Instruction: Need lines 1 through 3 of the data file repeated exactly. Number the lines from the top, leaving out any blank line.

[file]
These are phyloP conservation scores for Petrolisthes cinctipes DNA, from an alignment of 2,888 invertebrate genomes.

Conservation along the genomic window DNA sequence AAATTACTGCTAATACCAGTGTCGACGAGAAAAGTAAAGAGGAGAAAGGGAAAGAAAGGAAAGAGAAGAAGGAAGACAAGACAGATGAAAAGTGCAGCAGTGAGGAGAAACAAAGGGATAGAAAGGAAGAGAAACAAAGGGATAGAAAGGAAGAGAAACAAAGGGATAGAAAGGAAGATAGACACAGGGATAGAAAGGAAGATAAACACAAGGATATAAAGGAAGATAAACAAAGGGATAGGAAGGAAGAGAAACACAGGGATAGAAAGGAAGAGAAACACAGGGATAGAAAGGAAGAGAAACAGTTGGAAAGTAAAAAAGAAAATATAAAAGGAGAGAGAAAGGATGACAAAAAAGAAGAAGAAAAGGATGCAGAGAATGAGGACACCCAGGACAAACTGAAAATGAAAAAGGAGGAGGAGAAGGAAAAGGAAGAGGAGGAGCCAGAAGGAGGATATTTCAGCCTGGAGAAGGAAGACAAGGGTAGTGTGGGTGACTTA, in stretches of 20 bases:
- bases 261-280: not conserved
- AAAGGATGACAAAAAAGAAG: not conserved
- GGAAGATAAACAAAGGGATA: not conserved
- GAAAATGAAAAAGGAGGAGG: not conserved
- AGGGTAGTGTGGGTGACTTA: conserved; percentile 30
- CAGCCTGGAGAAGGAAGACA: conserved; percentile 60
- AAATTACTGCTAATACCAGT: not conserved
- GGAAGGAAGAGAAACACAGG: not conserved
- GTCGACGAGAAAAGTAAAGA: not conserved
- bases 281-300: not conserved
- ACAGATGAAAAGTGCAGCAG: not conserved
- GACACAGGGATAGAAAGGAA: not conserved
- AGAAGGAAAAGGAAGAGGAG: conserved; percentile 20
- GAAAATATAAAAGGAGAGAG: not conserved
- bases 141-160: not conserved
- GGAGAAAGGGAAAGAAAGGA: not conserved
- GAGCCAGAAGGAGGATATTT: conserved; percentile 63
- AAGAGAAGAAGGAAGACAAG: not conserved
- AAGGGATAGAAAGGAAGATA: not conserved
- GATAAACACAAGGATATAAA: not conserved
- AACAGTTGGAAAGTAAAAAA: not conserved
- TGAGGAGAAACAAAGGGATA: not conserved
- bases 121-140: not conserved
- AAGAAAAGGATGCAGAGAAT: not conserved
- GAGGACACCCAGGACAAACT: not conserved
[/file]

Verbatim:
These are phyloP conservation scores for Petrolisthes cinctipes DNA, from an alignment of 2,888 invertebrate genomes.

Conservation along the genomic window DNA sequence AAATTACTGCTAATACCAGTGTCGACGAGAAAAGTAAAGAGGAGAAAGGGAAAGAAAGGAAAGAGAAGAAGGAAGACAAGACAGATGAAAAGTGCAGCAGTGAGGAGAAACAAAGGGATAGAAAGGAAGAGAAACAAAGGGATAGAAAGGAAGAGAAACAAAGGGATAGAAAGGAAGATAGACACAGGGATAGAAAGGAAGATAAACACAAGGATATAAAGGAAGATAAACAAAGGGATAGGAAGGAAGAGAAACACAGGGATAGAAAGGAAGAGAAACACAGGGATAGAAAGGAAGAGAAACAGTTGGAAAGTAAAAAAGAAAATATAAAAGGAGAGAGAAAGGATGACAAAAAAGAAGAAGAAAAGGATGCAGAGAATGAGGACACCCAGGACAAACTGAAAATGAAAAAGGAGGAGGAGAAGGAAAAGGAAGAGGAGGAGCCAGAAGGAGGATATTTCAGCCTGGAGAAGGAAGACAAGGGTAGTGTGGGTGACTTA, in stretches of 20 bases:
- bases 261-280: not conserved